Want to know what we do when we get tired, burned out or are plagued by writer's block or a brain freeze?

A vacation? A cruise? A trip to the spa?

Nope. We go to visit grandkids.

There is a revitalizing, renewing, recharging quality in being around small children.

Moms who stay home every day and wrestle kids and their schedules and try to balance it all with their friends and their needs may say that children are anything but renewing — they are exhausting.

True, they do tire us out. But they also renew us.

Parents live several years longer than nonparents, partly because of the mental and emotional energy that children give us.

I (Richard) am writing this column on the plane as I return from a couple of days with our daughter Shawni, her husband, Dave, and their five kids in Phoenix. I'm tired from lots of activity and rough and tumble with them and their schedules, but I am revived and refreshed by the vibrancy and energy of these wonderfully lit-up children's minds.

They never stop asking questions. They never stop looking at the world with wonder. They never run out of energy, or in the case of most of them, never get filled up and always have an appetite, particularly for something sweet.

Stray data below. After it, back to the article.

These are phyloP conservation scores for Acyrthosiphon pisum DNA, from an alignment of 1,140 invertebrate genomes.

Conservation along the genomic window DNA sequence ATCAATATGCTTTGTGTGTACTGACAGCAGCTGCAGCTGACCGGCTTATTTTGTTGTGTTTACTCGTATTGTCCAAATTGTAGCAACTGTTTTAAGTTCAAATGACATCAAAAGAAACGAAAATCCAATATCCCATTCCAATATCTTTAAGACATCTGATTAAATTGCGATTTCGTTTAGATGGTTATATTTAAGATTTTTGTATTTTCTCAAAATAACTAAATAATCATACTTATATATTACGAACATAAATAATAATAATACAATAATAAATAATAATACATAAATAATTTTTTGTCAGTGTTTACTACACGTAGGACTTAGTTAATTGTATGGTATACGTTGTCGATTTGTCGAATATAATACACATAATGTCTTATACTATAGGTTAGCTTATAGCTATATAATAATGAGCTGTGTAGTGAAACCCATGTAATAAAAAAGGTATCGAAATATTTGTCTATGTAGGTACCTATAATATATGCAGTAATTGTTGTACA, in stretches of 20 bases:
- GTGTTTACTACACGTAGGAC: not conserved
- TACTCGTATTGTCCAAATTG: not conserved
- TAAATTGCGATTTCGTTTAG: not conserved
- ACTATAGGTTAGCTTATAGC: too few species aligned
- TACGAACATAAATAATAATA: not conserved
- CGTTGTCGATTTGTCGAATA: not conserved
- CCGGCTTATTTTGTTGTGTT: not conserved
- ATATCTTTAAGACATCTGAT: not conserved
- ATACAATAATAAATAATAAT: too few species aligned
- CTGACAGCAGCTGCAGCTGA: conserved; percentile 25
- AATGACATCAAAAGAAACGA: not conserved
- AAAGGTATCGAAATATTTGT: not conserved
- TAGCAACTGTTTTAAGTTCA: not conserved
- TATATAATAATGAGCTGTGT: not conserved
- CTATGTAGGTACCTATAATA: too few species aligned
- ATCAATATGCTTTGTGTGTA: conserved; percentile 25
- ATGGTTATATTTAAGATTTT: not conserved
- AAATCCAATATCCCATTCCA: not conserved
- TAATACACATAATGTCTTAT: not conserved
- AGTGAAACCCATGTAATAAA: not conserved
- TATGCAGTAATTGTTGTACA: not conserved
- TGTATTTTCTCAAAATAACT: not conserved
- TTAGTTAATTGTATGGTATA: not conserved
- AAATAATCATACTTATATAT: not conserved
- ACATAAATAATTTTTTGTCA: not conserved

We often think that it is their enthusiasm and sense of wonder, along with their innocence and honesty, that Christ had in mind when he admonished us all to try to be like children.

Here are three of our favorite quotes on the matter of children and wonder. Each implies a bit of a warning for adults and the need for complete admiration of the little ones who live among us.

1. "As children we had a sense of wonder. Our eyes were wide open and drinking in the gifts we beheld. Our thirsty souls could not get enough of the wonders of creation. Then, somehow, we grew too old to dream. We tired of the abundance of the world, and stepped away from the banquet of life. The gift of wonder God gave us as children was meant to be kept alive. Instead, we have let wonder go to sleep." — Edward Hays

2. "Be aware of wonder. Live a balanced life — learn some and think some and draw and paint and sing and dance and play and work every day some." — Robert Fulghum ("All I Really Need to Know I Learned in Kindergarten")

3. "Childhood is the world of miracle and wonder; as if creation rose, bathed in the light, out of the darkness, utterly new and fresh and astonishing. The end of childhood is when things cease to astonish us." — Eugene Ionesco

May our children, as they recharge us, also be an example and a motivation to keep our own sense of wonder alive and well.

The Eyres' three latest books are "The Entitlement Trap," "5 Spiritual Solutions" and "The Three Deceivers." Richard and Linda are New York Times No. 1 best-selling authors who lecture throughout the world on family-related topics. Read Linda Eyre's blog at and visit the Eyres anytime at or Listen to their weekly radio show on Mondays at 4:30 at